While extensive debates can be found on the internet about the topic, according to our knowledge, it has not been systematically reviewed in the medical or health science literature, nor have we found any studies or case reports. We aimed to investigate the real size of the problem of death linked to playing video games, if these subjects were addicted to gaming as often stigmatized, the connection between gaming and death, and the possible reasons leading to death.
We tried to collect all cases, where video gaming was associated with the death of the gamer. Search was started on the internet browsing (Google) for keywords “death”, “die” and “video game”. We found several cases and case compilations in online newspapers, blogs, and video portals. Obtaining specific keywords for individual cases, we gathered as much information as possible about them, preferring trustable online newspaper articles. Considerable cross reference was found among sources, which we could work along. We ended up with a moderately low number of detailed cases, which were frequently mentioned in several online newspaper and cited in compilations, and a few brief, undetailed references, which could not be further elaborated. We did not consider other death cases that could be associated to video games (accidents, suicides or homicides fueled by impulse, rage, revenge, frustration, negligence, carelessness or a game motivated pattern), only where the player itself died presumably connected to the action of gaming. Scientific search (Pubmed) yielded no relevant publications.
Results and discussion
Using the mentioned method, we found 24 relevant cases up until the end of 2021, and numbered them in chronologic order. We did not anonymize the victims since their names are publicly available. Cases are summarized in Table 1, highlighting specific characteristics, discussed later. More detailed descriptions of the cases are available in the Supplementary material 1. An isolated case was reported in the early 1980’s, but the cases of real interest started after 2002, with 1 or 2 cases every year or two years, but without trend for remarkably increasing incidence.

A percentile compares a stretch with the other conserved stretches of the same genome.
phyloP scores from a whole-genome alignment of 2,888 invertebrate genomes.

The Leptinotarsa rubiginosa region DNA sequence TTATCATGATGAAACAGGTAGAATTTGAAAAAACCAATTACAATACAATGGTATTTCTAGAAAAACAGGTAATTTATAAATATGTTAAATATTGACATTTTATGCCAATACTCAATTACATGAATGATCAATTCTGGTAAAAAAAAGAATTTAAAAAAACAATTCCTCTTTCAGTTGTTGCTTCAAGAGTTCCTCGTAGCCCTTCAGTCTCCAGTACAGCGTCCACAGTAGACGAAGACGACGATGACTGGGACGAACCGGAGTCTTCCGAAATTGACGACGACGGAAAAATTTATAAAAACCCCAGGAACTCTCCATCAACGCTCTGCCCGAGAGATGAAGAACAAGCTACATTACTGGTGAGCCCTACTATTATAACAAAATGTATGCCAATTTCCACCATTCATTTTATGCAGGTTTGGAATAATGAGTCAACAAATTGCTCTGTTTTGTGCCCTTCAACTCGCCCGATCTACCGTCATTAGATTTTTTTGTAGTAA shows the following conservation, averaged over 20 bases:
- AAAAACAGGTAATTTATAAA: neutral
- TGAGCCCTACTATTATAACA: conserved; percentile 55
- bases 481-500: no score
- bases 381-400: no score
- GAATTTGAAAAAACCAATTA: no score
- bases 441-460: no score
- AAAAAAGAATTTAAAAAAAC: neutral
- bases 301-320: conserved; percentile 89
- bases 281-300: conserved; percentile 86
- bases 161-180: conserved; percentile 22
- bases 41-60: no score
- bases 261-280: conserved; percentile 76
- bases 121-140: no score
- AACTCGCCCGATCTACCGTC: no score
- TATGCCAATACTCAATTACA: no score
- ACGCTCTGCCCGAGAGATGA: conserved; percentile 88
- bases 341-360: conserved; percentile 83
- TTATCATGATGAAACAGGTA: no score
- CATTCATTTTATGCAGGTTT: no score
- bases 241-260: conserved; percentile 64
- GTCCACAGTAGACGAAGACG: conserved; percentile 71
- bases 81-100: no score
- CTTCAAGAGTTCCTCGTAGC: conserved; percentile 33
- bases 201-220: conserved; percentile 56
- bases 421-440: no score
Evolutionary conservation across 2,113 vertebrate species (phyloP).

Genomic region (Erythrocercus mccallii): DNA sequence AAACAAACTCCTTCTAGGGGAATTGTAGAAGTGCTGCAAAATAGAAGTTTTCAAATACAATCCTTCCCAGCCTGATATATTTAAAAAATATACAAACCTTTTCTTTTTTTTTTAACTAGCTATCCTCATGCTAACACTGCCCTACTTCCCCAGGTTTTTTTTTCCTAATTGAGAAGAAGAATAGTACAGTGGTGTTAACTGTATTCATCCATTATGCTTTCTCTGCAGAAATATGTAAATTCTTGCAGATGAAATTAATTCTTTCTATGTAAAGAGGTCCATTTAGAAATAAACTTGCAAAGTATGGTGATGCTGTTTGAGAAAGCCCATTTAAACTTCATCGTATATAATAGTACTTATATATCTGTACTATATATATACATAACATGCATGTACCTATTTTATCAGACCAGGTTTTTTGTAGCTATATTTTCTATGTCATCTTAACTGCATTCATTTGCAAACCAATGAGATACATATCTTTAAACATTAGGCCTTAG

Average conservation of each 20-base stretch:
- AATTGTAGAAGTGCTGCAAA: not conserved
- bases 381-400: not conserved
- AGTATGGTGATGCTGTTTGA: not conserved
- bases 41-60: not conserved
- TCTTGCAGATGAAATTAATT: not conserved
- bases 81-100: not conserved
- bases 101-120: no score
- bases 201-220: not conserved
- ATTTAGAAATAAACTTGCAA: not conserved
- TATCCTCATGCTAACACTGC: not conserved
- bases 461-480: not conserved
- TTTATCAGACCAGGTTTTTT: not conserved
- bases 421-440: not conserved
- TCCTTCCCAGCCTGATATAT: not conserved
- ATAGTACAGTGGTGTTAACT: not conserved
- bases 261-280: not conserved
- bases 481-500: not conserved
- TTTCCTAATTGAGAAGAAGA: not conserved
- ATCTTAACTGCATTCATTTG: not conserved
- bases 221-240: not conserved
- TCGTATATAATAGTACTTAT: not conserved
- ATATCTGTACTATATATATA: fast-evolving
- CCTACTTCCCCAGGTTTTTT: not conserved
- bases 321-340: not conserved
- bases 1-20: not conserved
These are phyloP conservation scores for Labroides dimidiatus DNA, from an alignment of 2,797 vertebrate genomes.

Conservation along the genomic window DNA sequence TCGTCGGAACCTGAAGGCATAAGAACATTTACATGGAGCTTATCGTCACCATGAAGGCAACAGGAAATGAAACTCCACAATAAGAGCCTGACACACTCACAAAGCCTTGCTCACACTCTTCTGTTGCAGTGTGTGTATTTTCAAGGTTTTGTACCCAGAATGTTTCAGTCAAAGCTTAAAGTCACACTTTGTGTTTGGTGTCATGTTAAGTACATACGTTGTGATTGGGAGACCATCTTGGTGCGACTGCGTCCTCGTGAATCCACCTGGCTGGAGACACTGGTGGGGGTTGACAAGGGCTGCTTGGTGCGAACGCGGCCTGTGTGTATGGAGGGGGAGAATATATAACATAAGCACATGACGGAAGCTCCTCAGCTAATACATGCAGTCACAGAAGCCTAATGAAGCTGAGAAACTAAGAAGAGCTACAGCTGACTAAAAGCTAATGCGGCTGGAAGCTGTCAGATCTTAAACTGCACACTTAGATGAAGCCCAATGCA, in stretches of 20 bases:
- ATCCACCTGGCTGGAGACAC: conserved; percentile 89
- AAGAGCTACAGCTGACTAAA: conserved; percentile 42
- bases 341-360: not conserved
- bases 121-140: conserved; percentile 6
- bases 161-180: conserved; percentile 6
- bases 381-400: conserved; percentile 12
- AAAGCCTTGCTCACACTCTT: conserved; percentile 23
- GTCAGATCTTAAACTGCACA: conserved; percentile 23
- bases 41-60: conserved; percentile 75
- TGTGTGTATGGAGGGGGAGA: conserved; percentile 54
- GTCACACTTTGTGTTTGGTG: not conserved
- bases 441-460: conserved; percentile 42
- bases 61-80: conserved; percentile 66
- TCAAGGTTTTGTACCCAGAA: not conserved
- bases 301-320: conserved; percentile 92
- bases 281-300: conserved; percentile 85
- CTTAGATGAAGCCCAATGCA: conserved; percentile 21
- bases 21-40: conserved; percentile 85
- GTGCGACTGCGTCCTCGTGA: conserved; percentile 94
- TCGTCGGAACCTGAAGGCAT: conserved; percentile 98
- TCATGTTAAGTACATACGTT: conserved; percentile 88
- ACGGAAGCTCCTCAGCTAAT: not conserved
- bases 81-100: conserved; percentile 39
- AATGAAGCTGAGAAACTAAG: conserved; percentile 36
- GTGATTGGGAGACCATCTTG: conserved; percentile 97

Demographic and geographic characteristics
Only one of the reported victims was female (No. 8), but we do not know about the length and intensity of her gaming.
Internet addiction among females usually involves addiction to social media rather than gaming - IGD is seven times higher among male than female adolescents . It seems that deaths were connected to action-rich games (see below), which are less popular among females. Competitiveness in games is more common among males, which may bind them for a long period to the game without pausing.
The victims were mostly adolescents or young adults (age ranging from 11 to 40 years). The first few victims died in their twenties; this was the age group that primarily got acquainted with computer games, and in whom IGD became an emerging problem. In the following years, age of victims broadened. The former teens and twenties aged to thirties. Further spread of computers, internet and games reached the very young age group, as well – nowadays kids often start to play video games before learning to read, and get their game-able smartphone before 10 .
More than half of the cases originate from Southeast Asia (Taiwan, China, South Korea, Thailand) and most of them (12 cases) happened in internet cafes. It is not that surprising according to the popularity of these places . Buying gaming hours are cheap, and are far more economical alternative for young players than paying for an own PC, broadband internet connection, electricity and the games themselves . Moreover, internet cafes provide cheap food and drinks, some even private rooms with beds to sleep or to shower. With 0–24 opening hours a customer may not even need to move out for days. Without supervision, young people can get away from their parents, escape reality, and get lost in the game undisturbed without thinking about the pressures of school and work . On the other hand, in the cases from the western region the gaming event happened at home, as internet cafés never had such high popularity, due to the expansion of home-based e-mail and internet access points . In the recent years rapid spread of smartphones has been restructuring Internet access and gaming, as well, and the first gaming deaths linked to smartphones also appeared.